The Src/PLC/PKC/MEK/ERK signaling pathway is involved in aortic smooth muscle cell proliferation induced by glycated LDL

Hyun Mi Cho, Sung Hee Choi, Ki Chul Hwang, Sue Young Oh, Ho Gyung Kim, Deok Hyo Yoon, Myung Ae Choi, So Yeon Lim, Heesang Song, Yangsoo Jang, Tae Woong Kim

Research output: Contribution to journalArticle

28 Citations (Scopus)

Abstract

Low density lipoproteins (LDL) play important roles in the pathogenesis of atherosclerosis. Diabetes is associated with accelerated atherosclerosis leading to cardiovascular disease in diabetic patients. Although LDL stimulates the proliferation of arterial smooth muscle cells (SMC), the mechanisms are not fully understood. We examined the effects of native LDL and glycated LDL on the extracellular signal-regulated kinase (ERK) pathway. Addition of native and glycated LDL to rat aorta SMCs (RASMCs) stimulated ERK phosphorylation. ERK phosphorylation was not affected by exposure to the Ca2+ chelator BAPTA-AM but inhibition of protein kinase C (PKC) with GF109203X, inhibition of Src kinase with PP1 (5 μM) and inhibition of phospholipase C (PLC) with U73122/U73343 (5 μM) all reduced ERK phosphorylation in response to glycated LDL. In addition, pretreatment of the RASMCs with a cell-permeable mitogen-activated protein kinase kinase (MEK) inhibitor (PD98059, 5 μM) markedly decreased ERK phosphorylation in response to native and glycated LDL. These findings indicate that ERK phosphorylation in response to glycated LDL involves the activation of PKC, PLC, and MEK, but is independent of intracellular Ca2+.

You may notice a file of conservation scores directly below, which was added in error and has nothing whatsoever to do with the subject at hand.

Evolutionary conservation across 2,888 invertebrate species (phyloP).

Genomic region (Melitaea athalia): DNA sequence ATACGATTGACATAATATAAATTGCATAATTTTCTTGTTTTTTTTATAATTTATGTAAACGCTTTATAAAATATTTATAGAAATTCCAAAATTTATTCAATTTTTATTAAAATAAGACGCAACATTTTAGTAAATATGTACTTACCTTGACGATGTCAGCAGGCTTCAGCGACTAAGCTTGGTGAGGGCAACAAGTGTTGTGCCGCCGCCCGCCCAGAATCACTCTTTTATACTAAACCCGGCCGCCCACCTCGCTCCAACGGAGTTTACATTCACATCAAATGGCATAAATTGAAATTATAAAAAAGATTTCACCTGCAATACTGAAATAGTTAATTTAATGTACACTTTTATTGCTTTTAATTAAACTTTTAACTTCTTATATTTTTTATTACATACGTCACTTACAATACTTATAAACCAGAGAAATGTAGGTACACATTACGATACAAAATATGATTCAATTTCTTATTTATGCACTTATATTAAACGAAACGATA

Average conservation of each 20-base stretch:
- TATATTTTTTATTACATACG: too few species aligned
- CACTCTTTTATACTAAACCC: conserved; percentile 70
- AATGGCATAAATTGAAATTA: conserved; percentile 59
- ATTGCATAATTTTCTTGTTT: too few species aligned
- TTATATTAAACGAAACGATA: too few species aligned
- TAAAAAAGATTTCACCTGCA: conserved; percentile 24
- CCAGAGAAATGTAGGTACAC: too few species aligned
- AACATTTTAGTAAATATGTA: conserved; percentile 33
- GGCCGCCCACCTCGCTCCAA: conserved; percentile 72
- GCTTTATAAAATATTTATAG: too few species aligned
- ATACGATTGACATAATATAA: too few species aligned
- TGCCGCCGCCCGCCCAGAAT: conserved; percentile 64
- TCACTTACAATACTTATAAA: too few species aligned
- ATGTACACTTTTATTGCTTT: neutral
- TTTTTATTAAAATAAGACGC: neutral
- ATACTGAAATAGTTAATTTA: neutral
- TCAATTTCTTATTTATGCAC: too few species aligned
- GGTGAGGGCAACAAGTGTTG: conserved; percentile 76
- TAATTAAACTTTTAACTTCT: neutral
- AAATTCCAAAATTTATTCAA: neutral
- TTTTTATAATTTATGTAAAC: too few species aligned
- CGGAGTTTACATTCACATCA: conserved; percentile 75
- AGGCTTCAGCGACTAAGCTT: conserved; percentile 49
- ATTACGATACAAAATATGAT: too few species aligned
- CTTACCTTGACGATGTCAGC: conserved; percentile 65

Original languageEnglish
Pages (from-to)60-66
Number of pages7
JournalMolecules and Cells
Volume19
Issue number1
Publication statusPublished - 2005 Dec 1

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Mitogen-Activated Protein Kinase Kinases
Extracellular Signal-Regulated MAP Kinases
Type C Phospholipases
LDL Lipoproteins
Protein Kinase C
Smooth Muscle Myocytes
Cell Proliferation
Phosphorylation
Aorta
Atherosclerosis
src-Family Kinases
Chelating Agents
Cardiovascular Diseases

All Science Journal Classification (ASJC) codes

  • Medicine(all)

Cite this

Cho, H. M., Choi, S. H., Hwang, K. C., Oh, S. Y., Kim, H. G., Yoon, D. H., ... Kim, T. W. (2005). The Src/PLC/PKC/MEK/ERK signaling pathway is involved in aortic smooth muscle cell proliferation induced by glycated LDL. Molecules and Cells, 19(1), 60-66.